Two types or habits of anatase crystals may be distinguished. The commoner occurs as simple acute double pyramids with an indigo-blue to black colour and steely lustre. Crystals of this kind are abundant at Le Bourg d'Oisans in Dauphiné, where they are associated with rock-crystal, feldspar, and axinite in crevices in granite and mica-schist. Similar crystals, but of microscopic size, are widely distributed in sedimentary rocks, such as sandstones, clays, and slates, from which they may be separated by washing away the lighter constituents of the powdered rock. Crystals of the second type have numerous pyramidal faces developed, and they are usually flatter or sometimes prismatic in habit; the colour is honey-yellow to brown. Such crystals closely resemble xenotine in appearance and, indeed, were for a long time supposed to belong to this species, the special name wiserine being applied to them. They occur attached to the walls of crevices in the gneisses of the Alps, the Binnenthal near Brieg in canton Valais, Switzerland, being a well-known locality.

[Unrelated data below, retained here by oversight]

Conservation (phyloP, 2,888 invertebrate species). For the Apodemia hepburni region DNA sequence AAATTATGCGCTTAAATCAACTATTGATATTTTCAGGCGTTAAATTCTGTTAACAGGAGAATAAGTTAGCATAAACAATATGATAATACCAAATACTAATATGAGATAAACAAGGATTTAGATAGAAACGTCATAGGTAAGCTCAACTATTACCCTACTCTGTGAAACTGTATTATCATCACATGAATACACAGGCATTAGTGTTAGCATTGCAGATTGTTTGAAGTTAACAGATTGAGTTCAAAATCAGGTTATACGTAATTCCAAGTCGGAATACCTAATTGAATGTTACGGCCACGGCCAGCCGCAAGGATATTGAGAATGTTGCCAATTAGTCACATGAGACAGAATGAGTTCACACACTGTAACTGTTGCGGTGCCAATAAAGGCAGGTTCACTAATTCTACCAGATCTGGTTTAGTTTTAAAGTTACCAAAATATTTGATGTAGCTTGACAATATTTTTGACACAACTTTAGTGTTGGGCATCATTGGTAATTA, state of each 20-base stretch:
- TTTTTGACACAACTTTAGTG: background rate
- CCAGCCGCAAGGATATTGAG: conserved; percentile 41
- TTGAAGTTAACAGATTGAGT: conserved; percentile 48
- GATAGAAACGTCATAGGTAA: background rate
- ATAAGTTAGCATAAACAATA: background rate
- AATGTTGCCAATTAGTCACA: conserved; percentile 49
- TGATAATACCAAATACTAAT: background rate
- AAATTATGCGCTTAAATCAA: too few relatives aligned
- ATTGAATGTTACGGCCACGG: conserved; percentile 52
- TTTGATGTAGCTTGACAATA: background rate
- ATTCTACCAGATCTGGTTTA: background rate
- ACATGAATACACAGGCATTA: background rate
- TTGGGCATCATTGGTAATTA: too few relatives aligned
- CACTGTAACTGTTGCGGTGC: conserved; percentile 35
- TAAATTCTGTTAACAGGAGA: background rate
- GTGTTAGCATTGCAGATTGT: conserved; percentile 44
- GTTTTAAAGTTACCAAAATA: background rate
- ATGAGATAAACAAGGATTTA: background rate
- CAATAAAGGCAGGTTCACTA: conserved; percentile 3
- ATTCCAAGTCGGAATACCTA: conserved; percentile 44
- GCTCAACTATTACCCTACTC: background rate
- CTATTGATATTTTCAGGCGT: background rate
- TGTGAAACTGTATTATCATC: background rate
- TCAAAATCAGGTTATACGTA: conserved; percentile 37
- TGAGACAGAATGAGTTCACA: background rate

When strongly heated, anatase is converted into rutile, changing in specific gravity to 4.1; naturally occurring pseudomorphs of rutile after anatase are also known. Crystals of anatase have been artificially prepared by several methods; for instance, by the interaction of steam and titanium chloride or fluoride.
Another name commonly in use for this mineral is octahedrite, a name which, indeed, is earlier than anatase, and given because of the common (acute) octahedral habit of the crystals. Other names, now obsolete, are oisanite and dauphinite, from the well-known French locality.